Jazzercise vs. Zumba

By Clemmie Cummins – September 1, 2014
Photography by Brian Fitzsimmons

Jazzercise

I’ve never taught Jazzercise, but I was a student for more than three decades. Created in 1969, Jazzercise has prevailed through changing styles and trends and still manages to be fresh. You have to admire this company’s staying power. 

Jazzercise was founded by Judi Sheppard Missett, who turned her love of jazz dance into a worldwide dance exercise phenomenon that offers a fusion of jazz dance, resistance training, Pilates, yoga, and kickboxing movements. The international franchise business hosts a network of 7,800 instructors teaching more than 32,000 classes weekly in 32 countries.

The company also includes a clothing line and home workout DVDs and hosts expos around the world.

Though Jazzercise is offered in a variety of formats, the majority of classes in Austin remain standard Jazzercise, with a warm-up, cardio, and strength training using weights and resistance bands. Classes are designed for all age and fitness levels. Instructor certification is taken seriously, and one benefit is that participants can attend classes in different locations and recognize some of the same routines.

Jazzercise is easy to “get,” in my opinion.  The moves are typically in sets, and patterns repeat.  Instructors face the class and participants “mirror” their movements.  

The music is always in sync with what is popular at the time—including pop, jazz, blues, electronic, Latin, country, and hip hop. With trendy songs as the staple, many a Jazzercise participant will spontaneously break into a routine when a popular song hits the radio.  Watch out for curious looks from strangers in nearby cars.

And who doesn’t love to receive Jazzercise catalogs, full of high-quality outfits that can double as part of an active woman’s wardrobe?  (Smart move to be able to order items with or without a logo.)

In addition to new choreography throughout the year, Jazzercise utilizes promotions, which are good for creating short-term goals and increasing enthusiasm.  Many long-time members are proud of their T-shirt collections.

 

Zumba

Zumba was created in the 1990s by Alberto (Beto) Perez, a dancer/choreographer from Columbia, and approximately 14 million individuals take classes weekly in 185 countries around the globe. 

Classes feature dance and aerobic elements—and the Latin and international music is infectious. Key styles include merengue, salsa, reggaeton, cumbia, samba, hip hop, and more.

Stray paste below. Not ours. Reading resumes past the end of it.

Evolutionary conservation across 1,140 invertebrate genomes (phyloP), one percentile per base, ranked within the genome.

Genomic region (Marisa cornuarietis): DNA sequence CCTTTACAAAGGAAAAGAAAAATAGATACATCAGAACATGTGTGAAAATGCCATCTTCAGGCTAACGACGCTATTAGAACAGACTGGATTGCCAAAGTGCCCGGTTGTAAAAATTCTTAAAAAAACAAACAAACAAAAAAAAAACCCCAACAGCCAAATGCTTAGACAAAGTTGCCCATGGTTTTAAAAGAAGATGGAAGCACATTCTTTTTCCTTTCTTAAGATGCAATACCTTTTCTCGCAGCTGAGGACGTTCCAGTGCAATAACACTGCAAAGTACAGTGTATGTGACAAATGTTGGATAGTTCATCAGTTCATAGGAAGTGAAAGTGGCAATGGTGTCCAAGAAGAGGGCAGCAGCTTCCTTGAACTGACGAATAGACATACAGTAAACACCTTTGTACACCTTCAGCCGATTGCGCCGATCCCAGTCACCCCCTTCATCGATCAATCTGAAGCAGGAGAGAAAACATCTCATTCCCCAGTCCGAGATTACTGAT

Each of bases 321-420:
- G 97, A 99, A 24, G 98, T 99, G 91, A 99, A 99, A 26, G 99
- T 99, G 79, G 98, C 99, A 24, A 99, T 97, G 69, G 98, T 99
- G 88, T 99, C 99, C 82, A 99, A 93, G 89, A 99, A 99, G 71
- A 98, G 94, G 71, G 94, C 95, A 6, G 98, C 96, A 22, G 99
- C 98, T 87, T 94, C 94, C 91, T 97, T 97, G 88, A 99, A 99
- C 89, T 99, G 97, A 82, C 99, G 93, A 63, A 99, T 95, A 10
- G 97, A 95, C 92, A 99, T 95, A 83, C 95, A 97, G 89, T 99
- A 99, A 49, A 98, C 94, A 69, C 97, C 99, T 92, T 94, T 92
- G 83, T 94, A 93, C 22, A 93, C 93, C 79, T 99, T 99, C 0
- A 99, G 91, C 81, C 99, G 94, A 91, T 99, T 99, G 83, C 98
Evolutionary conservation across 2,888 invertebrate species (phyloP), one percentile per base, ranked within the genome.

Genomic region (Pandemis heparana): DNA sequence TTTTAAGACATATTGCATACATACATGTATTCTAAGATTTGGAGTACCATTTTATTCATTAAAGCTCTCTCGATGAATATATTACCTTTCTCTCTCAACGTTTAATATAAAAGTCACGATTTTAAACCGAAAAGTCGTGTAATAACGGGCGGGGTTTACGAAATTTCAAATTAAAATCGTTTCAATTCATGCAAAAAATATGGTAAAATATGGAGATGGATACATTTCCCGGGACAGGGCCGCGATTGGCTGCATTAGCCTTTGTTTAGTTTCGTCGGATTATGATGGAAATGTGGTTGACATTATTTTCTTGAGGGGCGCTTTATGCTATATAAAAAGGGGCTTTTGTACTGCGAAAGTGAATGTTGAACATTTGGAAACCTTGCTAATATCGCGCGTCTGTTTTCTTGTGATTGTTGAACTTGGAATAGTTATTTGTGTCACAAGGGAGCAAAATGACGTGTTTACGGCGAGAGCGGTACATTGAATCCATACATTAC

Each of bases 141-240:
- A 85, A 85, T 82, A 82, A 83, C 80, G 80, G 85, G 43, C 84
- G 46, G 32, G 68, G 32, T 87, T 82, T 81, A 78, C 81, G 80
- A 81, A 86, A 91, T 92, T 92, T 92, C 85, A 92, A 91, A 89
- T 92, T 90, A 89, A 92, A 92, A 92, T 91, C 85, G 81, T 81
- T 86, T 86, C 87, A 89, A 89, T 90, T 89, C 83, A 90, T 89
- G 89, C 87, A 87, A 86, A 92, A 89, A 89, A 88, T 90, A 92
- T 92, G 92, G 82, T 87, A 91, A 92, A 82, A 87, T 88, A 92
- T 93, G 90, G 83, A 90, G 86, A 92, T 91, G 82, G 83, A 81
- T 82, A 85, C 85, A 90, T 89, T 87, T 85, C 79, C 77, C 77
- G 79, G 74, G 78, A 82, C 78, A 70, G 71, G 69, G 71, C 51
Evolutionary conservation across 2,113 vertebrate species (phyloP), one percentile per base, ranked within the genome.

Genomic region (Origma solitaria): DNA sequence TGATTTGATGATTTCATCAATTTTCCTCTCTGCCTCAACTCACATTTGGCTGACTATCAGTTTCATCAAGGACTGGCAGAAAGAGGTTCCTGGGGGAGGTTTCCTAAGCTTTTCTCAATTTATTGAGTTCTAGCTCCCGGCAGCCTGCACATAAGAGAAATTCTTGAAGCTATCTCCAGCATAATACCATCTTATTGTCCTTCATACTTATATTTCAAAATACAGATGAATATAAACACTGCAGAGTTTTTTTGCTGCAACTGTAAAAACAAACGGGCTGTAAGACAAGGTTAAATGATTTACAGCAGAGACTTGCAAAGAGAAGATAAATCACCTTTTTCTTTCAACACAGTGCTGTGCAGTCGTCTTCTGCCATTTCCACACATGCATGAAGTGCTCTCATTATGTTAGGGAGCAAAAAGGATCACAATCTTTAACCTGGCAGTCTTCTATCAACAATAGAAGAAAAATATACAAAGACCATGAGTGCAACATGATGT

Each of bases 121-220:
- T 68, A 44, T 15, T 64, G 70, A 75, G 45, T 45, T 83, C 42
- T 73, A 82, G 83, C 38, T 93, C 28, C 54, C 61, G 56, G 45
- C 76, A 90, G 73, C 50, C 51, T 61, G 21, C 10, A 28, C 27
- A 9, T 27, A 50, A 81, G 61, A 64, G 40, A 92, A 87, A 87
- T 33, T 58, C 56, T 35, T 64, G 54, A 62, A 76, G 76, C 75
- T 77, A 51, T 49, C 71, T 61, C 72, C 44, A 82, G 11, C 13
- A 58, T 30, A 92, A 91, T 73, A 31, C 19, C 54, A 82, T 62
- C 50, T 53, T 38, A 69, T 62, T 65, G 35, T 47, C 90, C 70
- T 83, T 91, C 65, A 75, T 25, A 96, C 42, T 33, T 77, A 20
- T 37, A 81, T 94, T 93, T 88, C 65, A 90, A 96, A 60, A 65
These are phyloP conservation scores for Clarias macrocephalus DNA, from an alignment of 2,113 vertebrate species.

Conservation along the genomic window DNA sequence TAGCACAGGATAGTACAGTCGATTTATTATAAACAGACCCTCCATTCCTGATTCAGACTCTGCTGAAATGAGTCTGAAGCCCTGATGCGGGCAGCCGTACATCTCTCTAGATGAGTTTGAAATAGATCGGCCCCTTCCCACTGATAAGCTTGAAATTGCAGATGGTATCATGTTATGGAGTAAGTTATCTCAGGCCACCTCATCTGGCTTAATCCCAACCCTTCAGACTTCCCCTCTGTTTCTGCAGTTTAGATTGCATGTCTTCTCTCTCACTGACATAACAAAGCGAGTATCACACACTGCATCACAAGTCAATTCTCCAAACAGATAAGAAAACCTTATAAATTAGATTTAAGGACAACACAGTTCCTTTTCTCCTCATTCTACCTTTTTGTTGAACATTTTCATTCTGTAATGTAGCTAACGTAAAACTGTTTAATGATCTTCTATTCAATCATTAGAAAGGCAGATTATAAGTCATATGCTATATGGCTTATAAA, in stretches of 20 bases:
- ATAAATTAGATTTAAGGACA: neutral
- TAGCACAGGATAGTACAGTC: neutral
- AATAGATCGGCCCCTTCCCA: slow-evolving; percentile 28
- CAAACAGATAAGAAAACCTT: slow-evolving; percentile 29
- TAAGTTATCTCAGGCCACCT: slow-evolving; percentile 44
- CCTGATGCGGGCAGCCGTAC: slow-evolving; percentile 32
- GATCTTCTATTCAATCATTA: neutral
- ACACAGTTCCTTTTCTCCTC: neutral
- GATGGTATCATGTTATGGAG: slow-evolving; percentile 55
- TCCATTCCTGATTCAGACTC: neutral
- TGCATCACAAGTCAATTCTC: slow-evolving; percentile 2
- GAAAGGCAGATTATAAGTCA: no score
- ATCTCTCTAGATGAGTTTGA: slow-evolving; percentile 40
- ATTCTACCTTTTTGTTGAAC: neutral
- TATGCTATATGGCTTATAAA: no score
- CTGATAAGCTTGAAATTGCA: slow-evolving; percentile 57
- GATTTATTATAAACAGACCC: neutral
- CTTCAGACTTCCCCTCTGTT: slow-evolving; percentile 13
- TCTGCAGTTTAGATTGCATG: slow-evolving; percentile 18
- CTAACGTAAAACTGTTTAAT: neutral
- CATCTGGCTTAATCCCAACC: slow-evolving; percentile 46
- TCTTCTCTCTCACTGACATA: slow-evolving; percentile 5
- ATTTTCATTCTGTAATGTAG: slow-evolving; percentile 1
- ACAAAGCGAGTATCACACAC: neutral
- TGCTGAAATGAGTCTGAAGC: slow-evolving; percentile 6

Zumba definitely has an international angle. I'm an instructor of a Zumba PE class for City of Austin employees; every other month, I receive a DVD and CD. The demos feature men and women from all around the globe, as well as from the U.S.
Perez relocated to Miami, then to New York—and as they say—the rest is history. One day I realized that Zumba was suddenly everywhere.

Though Zumba is a little less structured than Jazzercise, warm-up and cool-down periods are standard. There is no floor work, and being able to move your hips is a definite plus. Classes are designed for all age and fitness levels.

What happens in the class depends a great deal on the preferences of the instructor. Zumba-trained instructors are free to use songs and choreography provided monthly through the ZIN network, but they are also free to use songs of their choice, making Zumba a bit more free-wheeling.

Now a regular offering at local gyms, Zumba is also found in neighborhood centers and other locations about town. Other class formats include Aqua Zumba, Zumba Step, Zumbini, and Zumba Gold for seniors. Non-verbal cueing is recommended, but many instructors use verbal cueing liberally as well.

Zumba encourages its instructors to support worthy causes, and community "Zumbathons" are the fun and worthwhile result. Zumba clothing definitely has an edgy vibe, with colors and styles that are urban, ethnic, comfortable, and fun.

What’s the Verdict?

In the end, Jazzercise and Zumba have a lot in common. Both emphasize having fun while moving (“exercise in disguise”), and both are welcoming to new participants. Both typically offer a one-hour class at a set location, encouraging ongoing attendance—and the cost per class is roughly equivalent.  

Friendships develop with classmates and the instructor. The social aspect is appreciated by all, keeping participants engaged and coming back. Your particular experience will depend to some extent on the personality and skills of the instructor and the setting you choose.  

Jazzercise or Zumba—either is a good choice. What’s not to like about getting a good workout, enjoying an upbeat vibe, and bonding with others who are doing the same?

 
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